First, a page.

Fasting intermittently reduces cell proliferation, a marker for cancer risk, study finds
Berkeley -- An apple a day keeps the doctor away, but could eating an apple every other day be better?
A new study by researchers at the University of California, Berkeley, raises such a possibility. It shows that healthy mice given only 5 percent fewer calories than mice allowed to eat freely experienced a significant reduction in cell proliferation in several tissues, considered an indicator for cancer risk. The key was that the mice eating 5 percent fewer calories were fed intermittently, or three days a week.
What is encouraging about the findings is that the reduction in cell proliferation from that intermittent feeding regimen was only slightly less than that of a more severe 33 percent reduction in calories. Until now, scientists have been certain only of a link between a more substantial calorie reduction and a reduction in the rate of cell proliferation.
The results of the study are scheduled to appear in the May 2005 issue of the American Journal of Physiology-Endocrinology and Metabolism, but are now available online.
"Cell proliferation is really the key to the modern epidemic of cancer," said Marc Hellerstein, professor of human nutrition in the Department of Nutritional Sciences and Toxicology at UC Berkeley's College of Natural Resources. Hellerstein is principal investigator of the study.
Cancer is essentially the uncontrolled division of cells, and its development typically requires the presence of multiple mutations. "Normally, a cell will try to fix any damage that has occurred to its DNA," said Hellerstein, "But, if it divides before it has a chance to fix the damage, then that damage becomes memorialized as a mutation in the offspring cells. Slowing down the rate of cell proliferation essentially buys time for the cells to repair genetic damage."
Cell proliferation contributes to carcinogenesis in a number of other ways, as well, collectively termed "cancer promotion."
Studies over the past 70 years have established that substantial calorie reduction - up to 50 percent in some studies - not only can reduce the rate of cell proliferation, it can extend the maximum life span of a variety of organisms, including rats, flies, worms and yeast. The results can be dramatic, with 30 to 70 percent increases in life span reported in the studies.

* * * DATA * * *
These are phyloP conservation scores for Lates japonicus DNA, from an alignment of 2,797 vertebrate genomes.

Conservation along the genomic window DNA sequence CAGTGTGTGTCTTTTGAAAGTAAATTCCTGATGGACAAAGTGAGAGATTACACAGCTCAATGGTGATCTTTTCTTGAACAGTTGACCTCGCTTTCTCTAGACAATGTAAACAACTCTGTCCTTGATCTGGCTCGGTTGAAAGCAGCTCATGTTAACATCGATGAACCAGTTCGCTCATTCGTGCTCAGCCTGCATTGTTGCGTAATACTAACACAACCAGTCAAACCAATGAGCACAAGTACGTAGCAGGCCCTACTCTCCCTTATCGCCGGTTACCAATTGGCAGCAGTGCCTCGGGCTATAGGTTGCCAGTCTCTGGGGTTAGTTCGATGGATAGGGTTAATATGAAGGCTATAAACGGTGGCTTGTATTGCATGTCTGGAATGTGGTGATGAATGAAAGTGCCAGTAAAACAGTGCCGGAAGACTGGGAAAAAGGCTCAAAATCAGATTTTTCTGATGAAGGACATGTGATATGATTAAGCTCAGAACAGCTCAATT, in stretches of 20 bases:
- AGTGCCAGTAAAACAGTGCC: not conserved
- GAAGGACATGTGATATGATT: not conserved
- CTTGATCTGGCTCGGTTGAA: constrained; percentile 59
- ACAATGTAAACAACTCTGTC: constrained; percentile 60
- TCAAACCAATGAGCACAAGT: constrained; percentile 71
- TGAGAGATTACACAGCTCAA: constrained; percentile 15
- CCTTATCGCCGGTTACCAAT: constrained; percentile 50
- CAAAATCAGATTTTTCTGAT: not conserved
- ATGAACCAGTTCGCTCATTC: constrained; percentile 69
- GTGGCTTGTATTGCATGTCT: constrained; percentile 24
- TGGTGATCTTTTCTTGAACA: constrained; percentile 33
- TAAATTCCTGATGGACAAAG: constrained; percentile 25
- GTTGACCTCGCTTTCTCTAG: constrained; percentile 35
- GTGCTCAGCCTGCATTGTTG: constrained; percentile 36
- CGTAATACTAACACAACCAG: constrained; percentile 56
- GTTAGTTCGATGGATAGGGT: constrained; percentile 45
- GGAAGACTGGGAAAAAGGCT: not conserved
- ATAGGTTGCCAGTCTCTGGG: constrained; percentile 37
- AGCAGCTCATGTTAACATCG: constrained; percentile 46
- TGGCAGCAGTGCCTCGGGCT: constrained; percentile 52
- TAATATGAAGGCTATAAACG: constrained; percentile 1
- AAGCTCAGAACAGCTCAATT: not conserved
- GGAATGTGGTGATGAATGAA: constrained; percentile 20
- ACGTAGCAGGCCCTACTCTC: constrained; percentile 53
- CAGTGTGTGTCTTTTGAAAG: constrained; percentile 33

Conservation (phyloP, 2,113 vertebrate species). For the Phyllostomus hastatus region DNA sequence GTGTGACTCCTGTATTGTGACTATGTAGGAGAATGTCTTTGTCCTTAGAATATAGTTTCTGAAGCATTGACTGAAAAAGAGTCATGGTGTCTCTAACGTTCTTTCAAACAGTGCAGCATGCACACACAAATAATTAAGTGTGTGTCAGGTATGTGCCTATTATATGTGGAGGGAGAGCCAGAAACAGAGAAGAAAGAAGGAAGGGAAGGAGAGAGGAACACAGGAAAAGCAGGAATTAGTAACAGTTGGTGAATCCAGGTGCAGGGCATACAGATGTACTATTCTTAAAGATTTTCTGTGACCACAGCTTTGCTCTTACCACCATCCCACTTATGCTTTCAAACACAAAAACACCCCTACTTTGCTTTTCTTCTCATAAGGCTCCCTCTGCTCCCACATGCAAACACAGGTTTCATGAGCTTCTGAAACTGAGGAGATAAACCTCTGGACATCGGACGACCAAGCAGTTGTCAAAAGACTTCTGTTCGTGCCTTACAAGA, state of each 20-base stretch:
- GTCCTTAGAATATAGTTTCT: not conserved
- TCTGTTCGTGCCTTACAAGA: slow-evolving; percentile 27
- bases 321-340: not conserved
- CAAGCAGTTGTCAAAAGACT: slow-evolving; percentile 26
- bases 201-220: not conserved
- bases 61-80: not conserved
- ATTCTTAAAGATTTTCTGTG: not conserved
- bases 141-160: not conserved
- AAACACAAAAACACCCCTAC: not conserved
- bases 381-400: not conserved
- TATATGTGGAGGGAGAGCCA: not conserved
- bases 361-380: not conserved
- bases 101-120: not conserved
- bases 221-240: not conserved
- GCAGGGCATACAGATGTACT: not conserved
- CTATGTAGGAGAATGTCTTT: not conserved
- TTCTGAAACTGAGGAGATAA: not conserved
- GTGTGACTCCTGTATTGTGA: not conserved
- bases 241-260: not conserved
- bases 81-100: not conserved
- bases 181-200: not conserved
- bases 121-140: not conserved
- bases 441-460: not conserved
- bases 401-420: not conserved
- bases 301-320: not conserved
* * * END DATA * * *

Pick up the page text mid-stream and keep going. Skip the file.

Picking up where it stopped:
"Significant caloric restriction is the one and only thing that has been scientifically proven to extend life span," said Hellerstein, who has a joint appointment at UC San Francisco. He noted that while exercise and good nutrition can prevent premature death by disease, they have not been shown to extend a maximum life span.
Cutting calories has also been shown to reduce the development of cancer, enhance insulin sensitivity and lower the risk of heart disease.
Yet, as remarkable as those studies may be, their applicability to a human diet is clearly limited. The researchers refer to an old joke that goes along with the findings on caloric restriction: "It's not that you're living longer, it just feels that way."
No doubt, one would be hard pressed to find people willing to embark on what amounts to a lifetime of food deprivation, so the prospect of a more viable intermittent-feeding pattern is appealing.
"What we found is that it may not be necessary to severely restrict calories to reap some of those health benefits," said Elaine Hsieh, a UC Berkeley Ph.D. student in molecular and biochemical nutrition and lead author of the study. "Cutting just a few calories overall but feeding intermittently may be a more feasible eating pattern for some people to maintain."
The researchers conducted several trials with a control group of mice that ate "ad lib," or freely. They compared the control group with mice that ate 5 percent fewer calories but were fed three times a week with mice that were given 33 percent fewer calories. Trial periods ranged from two weeks to three months.
As expected, the researchers found that mice on the 33 percent reduced calorie diet exhibited significantly decreased proliferation rates for skin, breast and T (lymphocyte) cells. The greatest effect was seen after one month on the regimen, when proliferation of skin cells registered only 61 percent of that for mice fed freely.